As the sweltering summer heat starts to fade and the refreshingly cool weather of fall starts to settle in, residents of Zelienople start preparing their homes and yards for the the upcoming cold weather. For many, that leads to the question of whether they ought to cover their outside AC for the winter.
While it may seem like a great idea, the truth is there are a number of reasons why you shouldn’t cover your AC unit in the winter. On top of not being something you need to do, covering your outdoor air conditioning equipment can even cause problems.
Here, the experts at Knoechel Heating share five reasons why covering your air conditioning equipment doesn’t need to be on your fall to-do list and what you should do instead.
1. Your AC Unit Isn’t Damaged by Snow
Outdoor AC units are supposed to withstand harsh weather conditions like snow in the winter. These systems are built with durable materials and hardware that can handle the outdoor elements without damage. The coils and fins of the unit are constructed to resist corrosion, and the housing is crafted to protect the internal parts from moisture and debris.
2. Covering Your Air Conditioner Can Cause Mold
One of the reasons you should avoid covering your outdoor air conditioning equipment in the wintertime is because doing so can trap moisture—which is the opposite of what you want in your outdoor unit. That’s because trapping moisture inside the unit produces the perfect conditions for mold and mildew to flourish.
Mold and mildew not only have a bad odor, but they can also pose health risks, especially for people with respiratory issues or allergies. Additionally, the unwanted moisture can corrode the internal components of the AC unit.
Instead of covering the unit, instead provide proper drainage and keep the area around the unit free of debris, allowing for efficient airflow and preventing moisture buildup.
3. A Covered Air Conditioner Can Attract Animals
Humans aren’t the only ones who get ready for winter. Animals that live around your home are also hunting for a warm, cozy place to live for the cold months. For many animals, a covered air conditioner is an ideal winter dwelling.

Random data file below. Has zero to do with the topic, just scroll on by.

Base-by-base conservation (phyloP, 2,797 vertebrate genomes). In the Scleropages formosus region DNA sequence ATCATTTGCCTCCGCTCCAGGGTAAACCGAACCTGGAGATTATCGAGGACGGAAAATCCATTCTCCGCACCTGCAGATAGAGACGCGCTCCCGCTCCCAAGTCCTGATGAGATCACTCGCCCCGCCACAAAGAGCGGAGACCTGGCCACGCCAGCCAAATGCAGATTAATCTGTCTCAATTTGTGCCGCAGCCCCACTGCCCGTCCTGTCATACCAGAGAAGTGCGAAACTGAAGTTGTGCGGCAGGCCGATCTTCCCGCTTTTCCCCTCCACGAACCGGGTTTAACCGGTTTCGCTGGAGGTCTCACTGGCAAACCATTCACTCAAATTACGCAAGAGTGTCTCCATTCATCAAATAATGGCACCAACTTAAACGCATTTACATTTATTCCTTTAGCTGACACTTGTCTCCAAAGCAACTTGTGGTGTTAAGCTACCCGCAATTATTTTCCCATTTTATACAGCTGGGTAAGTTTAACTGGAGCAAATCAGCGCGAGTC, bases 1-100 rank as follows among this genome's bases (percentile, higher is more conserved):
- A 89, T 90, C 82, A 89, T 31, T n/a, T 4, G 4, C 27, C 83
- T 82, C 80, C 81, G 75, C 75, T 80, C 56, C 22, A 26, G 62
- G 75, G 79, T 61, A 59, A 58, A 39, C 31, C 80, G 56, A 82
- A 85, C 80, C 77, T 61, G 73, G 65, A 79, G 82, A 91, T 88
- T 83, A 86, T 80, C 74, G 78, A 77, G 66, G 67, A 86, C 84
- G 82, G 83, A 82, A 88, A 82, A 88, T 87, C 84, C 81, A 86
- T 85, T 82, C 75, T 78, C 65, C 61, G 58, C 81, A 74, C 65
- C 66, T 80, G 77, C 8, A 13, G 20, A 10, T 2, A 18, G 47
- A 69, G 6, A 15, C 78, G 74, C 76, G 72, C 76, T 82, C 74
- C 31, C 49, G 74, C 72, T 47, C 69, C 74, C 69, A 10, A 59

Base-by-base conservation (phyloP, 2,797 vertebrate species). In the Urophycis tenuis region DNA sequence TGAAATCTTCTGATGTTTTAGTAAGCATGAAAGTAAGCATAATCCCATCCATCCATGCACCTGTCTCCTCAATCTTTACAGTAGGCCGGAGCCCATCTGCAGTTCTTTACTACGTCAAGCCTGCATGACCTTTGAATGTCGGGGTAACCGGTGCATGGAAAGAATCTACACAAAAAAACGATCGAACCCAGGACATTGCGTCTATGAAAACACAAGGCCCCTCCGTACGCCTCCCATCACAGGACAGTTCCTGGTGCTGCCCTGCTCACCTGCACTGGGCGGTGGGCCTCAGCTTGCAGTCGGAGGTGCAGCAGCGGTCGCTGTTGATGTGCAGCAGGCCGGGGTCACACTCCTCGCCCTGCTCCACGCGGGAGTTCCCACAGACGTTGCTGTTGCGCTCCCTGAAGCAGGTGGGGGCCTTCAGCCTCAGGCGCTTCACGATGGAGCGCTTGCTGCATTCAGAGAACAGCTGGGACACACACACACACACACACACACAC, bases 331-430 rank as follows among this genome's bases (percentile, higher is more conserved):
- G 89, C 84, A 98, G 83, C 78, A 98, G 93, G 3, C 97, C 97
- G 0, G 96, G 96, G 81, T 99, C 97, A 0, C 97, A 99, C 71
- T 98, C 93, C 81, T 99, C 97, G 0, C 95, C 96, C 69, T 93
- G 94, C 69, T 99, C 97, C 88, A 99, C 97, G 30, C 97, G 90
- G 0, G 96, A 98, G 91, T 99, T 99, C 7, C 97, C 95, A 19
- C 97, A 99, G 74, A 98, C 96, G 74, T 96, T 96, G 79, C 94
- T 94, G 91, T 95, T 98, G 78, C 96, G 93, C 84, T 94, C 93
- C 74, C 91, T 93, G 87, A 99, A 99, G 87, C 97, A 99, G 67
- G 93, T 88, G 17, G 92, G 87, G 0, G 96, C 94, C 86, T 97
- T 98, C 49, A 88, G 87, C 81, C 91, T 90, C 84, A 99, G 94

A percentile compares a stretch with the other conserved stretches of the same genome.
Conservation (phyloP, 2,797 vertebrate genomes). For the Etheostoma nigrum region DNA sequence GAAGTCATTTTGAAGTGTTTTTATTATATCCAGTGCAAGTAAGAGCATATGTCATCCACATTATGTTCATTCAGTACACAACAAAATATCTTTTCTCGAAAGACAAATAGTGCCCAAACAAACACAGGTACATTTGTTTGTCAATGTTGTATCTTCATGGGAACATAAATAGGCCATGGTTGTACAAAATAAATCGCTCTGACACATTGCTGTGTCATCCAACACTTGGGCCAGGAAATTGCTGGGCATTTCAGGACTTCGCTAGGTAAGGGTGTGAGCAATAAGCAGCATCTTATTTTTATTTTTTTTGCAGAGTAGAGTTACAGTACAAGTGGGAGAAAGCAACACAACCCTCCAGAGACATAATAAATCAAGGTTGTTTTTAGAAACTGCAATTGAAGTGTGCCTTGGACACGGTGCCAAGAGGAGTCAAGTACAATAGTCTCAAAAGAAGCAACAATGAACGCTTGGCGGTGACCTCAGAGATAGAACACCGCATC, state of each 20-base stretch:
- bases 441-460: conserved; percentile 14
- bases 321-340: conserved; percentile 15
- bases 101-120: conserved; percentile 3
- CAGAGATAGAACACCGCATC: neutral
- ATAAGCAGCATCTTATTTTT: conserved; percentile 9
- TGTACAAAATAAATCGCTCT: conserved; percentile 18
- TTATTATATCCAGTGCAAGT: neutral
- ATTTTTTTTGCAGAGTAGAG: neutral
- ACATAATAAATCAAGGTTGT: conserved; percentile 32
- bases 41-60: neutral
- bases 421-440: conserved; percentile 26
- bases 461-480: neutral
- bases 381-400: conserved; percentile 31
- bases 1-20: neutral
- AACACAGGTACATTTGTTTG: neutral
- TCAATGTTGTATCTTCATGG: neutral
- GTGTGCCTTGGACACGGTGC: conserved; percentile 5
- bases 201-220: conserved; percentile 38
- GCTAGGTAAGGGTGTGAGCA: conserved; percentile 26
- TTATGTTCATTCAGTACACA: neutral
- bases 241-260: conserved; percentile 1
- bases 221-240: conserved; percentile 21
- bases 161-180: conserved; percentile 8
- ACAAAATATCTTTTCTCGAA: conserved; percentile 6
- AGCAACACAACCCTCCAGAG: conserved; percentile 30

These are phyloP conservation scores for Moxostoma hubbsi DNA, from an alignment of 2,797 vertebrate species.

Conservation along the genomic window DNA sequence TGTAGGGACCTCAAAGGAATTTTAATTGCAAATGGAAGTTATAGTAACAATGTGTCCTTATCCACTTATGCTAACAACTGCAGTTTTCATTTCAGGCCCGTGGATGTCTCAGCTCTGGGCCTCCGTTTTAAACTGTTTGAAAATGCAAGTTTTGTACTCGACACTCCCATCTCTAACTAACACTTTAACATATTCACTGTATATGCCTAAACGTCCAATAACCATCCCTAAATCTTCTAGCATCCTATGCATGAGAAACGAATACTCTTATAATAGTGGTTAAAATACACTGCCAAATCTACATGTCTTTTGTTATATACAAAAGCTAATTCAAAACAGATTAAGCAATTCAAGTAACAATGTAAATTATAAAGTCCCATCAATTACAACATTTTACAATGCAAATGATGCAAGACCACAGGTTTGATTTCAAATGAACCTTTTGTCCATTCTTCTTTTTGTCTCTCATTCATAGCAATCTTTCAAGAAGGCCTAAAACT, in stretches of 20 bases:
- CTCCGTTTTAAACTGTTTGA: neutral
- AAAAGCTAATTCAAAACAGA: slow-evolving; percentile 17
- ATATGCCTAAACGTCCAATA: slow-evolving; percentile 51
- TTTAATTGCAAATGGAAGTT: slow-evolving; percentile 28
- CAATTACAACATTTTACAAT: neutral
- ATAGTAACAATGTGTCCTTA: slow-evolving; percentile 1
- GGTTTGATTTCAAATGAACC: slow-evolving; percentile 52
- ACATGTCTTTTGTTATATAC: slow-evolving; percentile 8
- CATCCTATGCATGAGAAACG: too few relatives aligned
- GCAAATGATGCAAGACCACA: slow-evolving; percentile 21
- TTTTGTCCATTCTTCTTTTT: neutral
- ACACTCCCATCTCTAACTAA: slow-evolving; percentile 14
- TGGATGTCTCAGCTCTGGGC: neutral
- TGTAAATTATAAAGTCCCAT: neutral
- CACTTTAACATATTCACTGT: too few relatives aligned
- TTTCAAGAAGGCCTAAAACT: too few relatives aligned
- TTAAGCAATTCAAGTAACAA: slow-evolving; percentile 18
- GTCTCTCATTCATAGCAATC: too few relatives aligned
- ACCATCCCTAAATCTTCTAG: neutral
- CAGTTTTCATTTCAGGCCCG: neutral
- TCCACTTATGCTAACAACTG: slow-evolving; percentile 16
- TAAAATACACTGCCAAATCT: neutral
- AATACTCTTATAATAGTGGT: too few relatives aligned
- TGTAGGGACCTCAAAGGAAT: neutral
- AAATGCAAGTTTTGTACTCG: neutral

Birds, mice, chipmunks and even rats often make nests inside covered air conditioners. Animals living in a covered AC unit can cause several problems. Rodents can chew through wires, insulation and other components, causing damage that may require expensive repairs. Debris animals bring into the AC to create a warm and comfortable nest can impair airflow and ventilation, lowering the efficiency of the AC and potentially causing it to overheat. Additionally, animal waste can result in unsanitary conditions and bad odors.
Leaving your air conditioner uncovered helps deter wildlife, because an uncovered AC gives them less shelter from the elements than a covered unit. That’s better for your cooling system—and leaves you with less mess to clean up and things to repair when winter is over.
4. Covering Your Air Conditioner Restricts Airflow
Another reason you shouldn't cover your air conditioning equipment in the winter is because a cover restricts airflow through the unit. Suitable airflow is crucial for the AC system because it helps with heat exchange and permits the unit to cool effectively. When airflow is severely limited, the system has to work harder to achieve the desired temperature, resulting in increased energy consumption and strain on the components.
In addition, if you run your air conditioning without noticing that the outdoor unit is covered or because you simply forgot, it could result in a range of problems. One issue is that the absence of correct airflow could cause the compressor to overheat, causing its failure or damage. That’s why it is necessary to ensure the outdoor unit is always cleared of any obstructions and is not covered to maintain maximum airflow.
5. AC Maintenance Works Better Than Covering Your Air Conditioner
The bottom line is, it's lots more effective to do a little maintenance for your air conditioning unit than to cover your exterior AC unit.
There are several key maintenance activities you should prioritize to ensure optimal performance and longevity of your AC unit. First, it’s a good idea to check your outdoor AC unit regularly and remove any debris such as leaves, sticks and dirt to promote proper airflow. Second, check and clean the coils, fins and filters to make sure there isn't any dirt and dust buildup that would hinder efficient heat exchange or airflow.
Scheduled air conditioning maintenance not only boosts efficiency, but it also helps extend the unit's life span, lowers energy consumption and prevents costly repairs. Rather than using a cover, committing time and effort into routine air conditioning maintenance is a proactive strategy that can significantly benefit your entire HVAC system in the long run.